Bobby Jindal’s Love-Hate Relationship With Common Core


It can be hard to be in love. At first, things are intoxicatingly new. Your object of desire changes everything about your life—you go on to everyone you know about how your life is fundamentally altered, about how you think that this time might really be the one.

And then you stop just flirting and take the plunge, and things are really intense for a while, and you reap all sorts of exciting rewards that come with getting serious. Except then, one morning, the tests come back, and you find out that love has consequences. That all that steamy affection also commits you to a lifetime of responsibility.

Yes, it can be tough to be a Republican supporter of the Common Core State Standards. At the moment of conception, they were just a lighthearted and obscure education policy fling. But then things got so complicated, and the first few checkups showed that the standards might be set up for a tough delivery, and suddenly you wake up one morning to find your life — your presidential plans! — on hold.

And it’s particularly tough if you’re Louisiana Governor Bobby Jindal — a one-time supporter of the standards who, just two years ago, touted them as a critical way to “raise expectations for every child.” Those were the halcyon days, when many conservative politicians believed that strong, state-developed standards could give them a better idea of how their states’ education systems were performing—and, by extension, be used to hold schools accountable. But once grassroots opposition began to grow on the right (and beyond), ambitious Republicans like Jindal realized that their youthful enthusiasm for the standards could force them into tough, adult decisions before they were ready.

That’s why it’s understandable — though certainly not admirable — that Governor Jindal tried to terminate Louisiana’s implementation of the standards back in June. Unfortunately, like so many feckless, irresponsible politicians before him, Jindal discovered that his state’s laws prohibited the standards’ abortion so late in their implementation process. Stubborn opponents charged him with putting his personal political interests ahead of the needs of Louisiana’s children. So the romance gave way to cool detachment, and, as Jindal’s attempts to extricate himself from the whole affair grew more desperate, collapsing into open hostility. Eventually, he sunk to the level of attacking the character, intentions, and conduct of other adults with a stake in the Common Core’s arrival in Louisiana.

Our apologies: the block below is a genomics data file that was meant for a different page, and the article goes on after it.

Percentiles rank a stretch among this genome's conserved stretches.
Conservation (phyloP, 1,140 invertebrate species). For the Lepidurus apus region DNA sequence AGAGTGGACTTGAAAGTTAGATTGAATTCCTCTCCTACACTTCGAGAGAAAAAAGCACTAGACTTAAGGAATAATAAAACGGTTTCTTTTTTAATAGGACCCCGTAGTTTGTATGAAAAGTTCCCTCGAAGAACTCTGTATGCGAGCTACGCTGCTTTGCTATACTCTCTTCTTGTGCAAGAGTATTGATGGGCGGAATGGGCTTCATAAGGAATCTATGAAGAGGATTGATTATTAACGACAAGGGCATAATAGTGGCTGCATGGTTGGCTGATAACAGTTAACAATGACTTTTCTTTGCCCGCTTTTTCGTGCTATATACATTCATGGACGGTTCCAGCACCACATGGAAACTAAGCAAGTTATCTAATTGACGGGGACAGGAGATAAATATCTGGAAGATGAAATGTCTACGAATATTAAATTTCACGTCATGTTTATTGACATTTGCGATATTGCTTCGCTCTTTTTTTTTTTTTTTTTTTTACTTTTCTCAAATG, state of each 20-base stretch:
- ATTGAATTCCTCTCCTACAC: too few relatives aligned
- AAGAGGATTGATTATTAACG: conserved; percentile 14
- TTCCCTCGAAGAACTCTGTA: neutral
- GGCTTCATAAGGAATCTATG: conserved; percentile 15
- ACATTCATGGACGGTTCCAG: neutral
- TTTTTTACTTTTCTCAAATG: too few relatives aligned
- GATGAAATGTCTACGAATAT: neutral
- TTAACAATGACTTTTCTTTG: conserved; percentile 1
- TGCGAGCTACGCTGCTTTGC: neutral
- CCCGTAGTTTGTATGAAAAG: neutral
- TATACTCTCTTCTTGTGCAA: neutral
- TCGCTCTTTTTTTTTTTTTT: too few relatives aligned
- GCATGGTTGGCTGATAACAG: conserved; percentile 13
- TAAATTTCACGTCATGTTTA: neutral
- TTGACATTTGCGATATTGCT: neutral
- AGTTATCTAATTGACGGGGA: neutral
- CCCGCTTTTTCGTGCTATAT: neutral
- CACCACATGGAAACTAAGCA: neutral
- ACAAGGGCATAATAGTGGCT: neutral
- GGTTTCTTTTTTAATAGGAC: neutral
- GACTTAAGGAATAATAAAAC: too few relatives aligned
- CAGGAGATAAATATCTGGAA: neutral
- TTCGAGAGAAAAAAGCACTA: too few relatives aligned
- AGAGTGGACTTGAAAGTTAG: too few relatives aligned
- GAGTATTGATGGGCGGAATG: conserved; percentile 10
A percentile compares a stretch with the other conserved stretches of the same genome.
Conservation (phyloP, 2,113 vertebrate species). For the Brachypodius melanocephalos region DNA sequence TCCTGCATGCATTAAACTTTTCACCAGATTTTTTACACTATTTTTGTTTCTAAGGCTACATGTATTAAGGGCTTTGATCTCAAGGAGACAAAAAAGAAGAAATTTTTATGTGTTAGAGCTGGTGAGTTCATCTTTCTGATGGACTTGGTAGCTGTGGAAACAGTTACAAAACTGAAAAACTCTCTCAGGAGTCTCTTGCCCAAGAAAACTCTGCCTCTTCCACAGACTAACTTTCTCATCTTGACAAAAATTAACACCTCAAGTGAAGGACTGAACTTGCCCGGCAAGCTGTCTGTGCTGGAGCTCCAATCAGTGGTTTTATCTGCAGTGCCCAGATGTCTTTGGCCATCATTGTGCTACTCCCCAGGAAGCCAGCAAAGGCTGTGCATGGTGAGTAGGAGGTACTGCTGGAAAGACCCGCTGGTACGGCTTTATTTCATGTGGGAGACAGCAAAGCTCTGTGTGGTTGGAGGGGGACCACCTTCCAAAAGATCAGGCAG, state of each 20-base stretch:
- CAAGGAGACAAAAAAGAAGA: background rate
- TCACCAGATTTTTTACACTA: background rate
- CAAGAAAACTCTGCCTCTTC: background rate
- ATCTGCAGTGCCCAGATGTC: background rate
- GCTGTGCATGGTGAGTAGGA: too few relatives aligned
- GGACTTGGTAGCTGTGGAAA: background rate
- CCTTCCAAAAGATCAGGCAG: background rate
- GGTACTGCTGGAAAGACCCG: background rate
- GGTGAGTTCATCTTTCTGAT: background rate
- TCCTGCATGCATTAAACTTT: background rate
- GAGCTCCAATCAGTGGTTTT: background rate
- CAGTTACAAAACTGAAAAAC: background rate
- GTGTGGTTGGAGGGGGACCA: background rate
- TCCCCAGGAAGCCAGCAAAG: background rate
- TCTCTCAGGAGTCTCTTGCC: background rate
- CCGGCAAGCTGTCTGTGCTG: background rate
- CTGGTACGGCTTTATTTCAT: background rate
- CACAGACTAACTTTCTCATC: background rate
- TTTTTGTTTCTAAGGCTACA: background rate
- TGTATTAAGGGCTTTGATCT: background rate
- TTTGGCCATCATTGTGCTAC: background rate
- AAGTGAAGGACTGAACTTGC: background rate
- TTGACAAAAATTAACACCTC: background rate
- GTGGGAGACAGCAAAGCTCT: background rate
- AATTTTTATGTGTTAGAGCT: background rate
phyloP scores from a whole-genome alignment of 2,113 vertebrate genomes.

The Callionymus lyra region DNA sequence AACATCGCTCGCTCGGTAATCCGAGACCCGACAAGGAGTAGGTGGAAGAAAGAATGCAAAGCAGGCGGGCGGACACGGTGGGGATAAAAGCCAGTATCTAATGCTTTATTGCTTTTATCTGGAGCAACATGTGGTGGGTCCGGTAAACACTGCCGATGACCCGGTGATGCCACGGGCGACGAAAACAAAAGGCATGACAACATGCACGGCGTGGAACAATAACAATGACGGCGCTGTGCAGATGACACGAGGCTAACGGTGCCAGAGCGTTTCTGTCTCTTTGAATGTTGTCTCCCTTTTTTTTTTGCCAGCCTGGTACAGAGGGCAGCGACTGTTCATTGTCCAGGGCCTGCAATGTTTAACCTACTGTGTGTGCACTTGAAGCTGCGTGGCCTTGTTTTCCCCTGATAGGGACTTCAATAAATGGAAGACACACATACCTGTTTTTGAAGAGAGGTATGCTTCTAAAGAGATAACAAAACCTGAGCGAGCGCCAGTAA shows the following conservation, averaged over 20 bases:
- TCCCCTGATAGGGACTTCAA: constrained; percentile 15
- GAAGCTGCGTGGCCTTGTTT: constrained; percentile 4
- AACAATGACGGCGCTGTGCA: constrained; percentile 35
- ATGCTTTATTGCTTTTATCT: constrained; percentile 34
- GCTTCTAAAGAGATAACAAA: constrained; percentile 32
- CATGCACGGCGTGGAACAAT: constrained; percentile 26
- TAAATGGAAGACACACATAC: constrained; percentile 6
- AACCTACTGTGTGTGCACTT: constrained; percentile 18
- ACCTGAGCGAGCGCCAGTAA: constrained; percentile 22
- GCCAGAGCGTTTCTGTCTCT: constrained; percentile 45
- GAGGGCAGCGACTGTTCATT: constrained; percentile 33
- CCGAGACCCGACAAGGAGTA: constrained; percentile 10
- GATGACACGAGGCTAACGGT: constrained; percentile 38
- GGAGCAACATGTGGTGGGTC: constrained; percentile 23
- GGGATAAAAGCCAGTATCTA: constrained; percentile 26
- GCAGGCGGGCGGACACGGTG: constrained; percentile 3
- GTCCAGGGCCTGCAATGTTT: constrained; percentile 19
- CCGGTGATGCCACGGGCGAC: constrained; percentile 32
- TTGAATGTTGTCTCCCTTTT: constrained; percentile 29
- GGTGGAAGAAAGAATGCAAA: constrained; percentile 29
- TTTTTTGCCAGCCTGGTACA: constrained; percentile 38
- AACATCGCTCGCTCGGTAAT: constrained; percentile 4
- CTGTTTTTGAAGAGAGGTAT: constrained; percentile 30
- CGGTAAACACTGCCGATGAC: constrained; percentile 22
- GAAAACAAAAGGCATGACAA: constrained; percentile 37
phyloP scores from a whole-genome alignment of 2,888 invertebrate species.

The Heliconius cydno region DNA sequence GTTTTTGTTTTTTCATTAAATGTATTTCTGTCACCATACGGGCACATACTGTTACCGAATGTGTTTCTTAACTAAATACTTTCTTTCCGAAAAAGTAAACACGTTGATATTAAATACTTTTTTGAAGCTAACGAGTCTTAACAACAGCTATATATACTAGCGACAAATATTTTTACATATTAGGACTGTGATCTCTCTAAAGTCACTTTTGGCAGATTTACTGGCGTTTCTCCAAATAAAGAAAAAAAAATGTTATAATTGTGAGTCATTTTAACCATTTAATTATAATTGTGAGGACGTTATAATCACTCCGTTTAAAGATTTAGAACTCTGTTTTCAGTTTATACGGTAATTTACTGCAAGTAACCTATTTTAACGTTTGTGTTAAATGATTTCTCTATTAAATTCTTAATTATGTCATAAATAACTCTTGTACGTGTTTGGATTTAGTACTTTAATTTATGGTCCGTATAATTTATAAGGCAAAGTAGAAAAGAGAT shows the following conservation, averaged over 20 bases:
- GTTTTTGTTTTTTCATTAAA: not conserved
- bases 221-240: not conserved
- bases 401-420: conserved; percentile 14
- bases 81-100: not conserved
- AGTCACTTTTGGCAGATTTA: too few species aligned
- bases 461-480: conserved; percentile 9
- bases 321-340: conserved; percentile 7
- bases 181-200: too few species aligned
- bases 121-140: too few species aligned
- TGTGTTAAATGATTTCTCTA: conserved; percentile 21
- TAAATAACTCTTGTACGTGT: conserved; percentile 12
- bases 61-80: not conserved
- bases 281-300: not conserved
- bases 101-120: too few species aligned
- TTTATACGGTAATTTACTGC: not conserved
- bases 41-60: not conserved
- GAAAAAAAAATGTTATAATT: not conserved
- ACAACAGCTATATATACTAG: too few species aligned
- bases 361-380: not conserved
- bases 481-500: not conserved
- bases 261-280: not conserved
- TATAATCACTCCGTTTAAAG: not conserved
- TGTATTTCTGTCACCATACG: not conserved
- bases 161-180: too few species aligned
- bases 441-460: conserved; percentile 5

I don’t mean to be a scold. I don’t like to sound callous. I know that it must be hard for Jindal to live with his choices—especially as he’s stuck watching his unencumbered peers gallivanting about trumpeting their freedom from the Common Core. But the truth is the truth: the only 100 percent certain method for avoiding career-ending controversy in education politics is to abstain from them entirely.

Sure, there are other prophylactics: politicians stuck with an unpopular education policy can delegate blame. They can tell angry voters that under normal conditions, they never would have adopted Common Core standards, but they were just a bit tipsy on the prospect of federal funds. One thing led to another, and before they knew it, they were staring down a long, difficult road of responsibly bringing the standards up to maturity. Others, like Texas, simply ignore the educational inequity of their states’ education systems and skate along blithely with the status quo.

Also: some politicians try to hide their progeny — Indiana leaders officially pulled out of the Common Core, only to show up in public soon afterwards with “new” standards that looked suspiciously similar.

But none of those measures are foolproof. So that leaves desperate, ashamed, quondam education reformers like Jindal stuck trying to convince the courts to help them escape the consequences of their actions. Interestingly, he’s just another sad example of the broad decay of our national education discourse. The American “education wars” are too polarizing for our legislative institutions to reform and too controversial for our governors (and the Department of Education) to implement consistently. So fights over school funding, teacher tenure, and basic educational services all head to the courts. If that sounds like other hotly-disputed political issues (reproductive rights, perhaps?), that’s no more a coincidence than it is a welcome development.

Conor P. Williams, PhD is a Senior Researcher in New America’s Early Education Initiative. Follow him on Twitter: @conorpwilliams. Follow him on Facebook.

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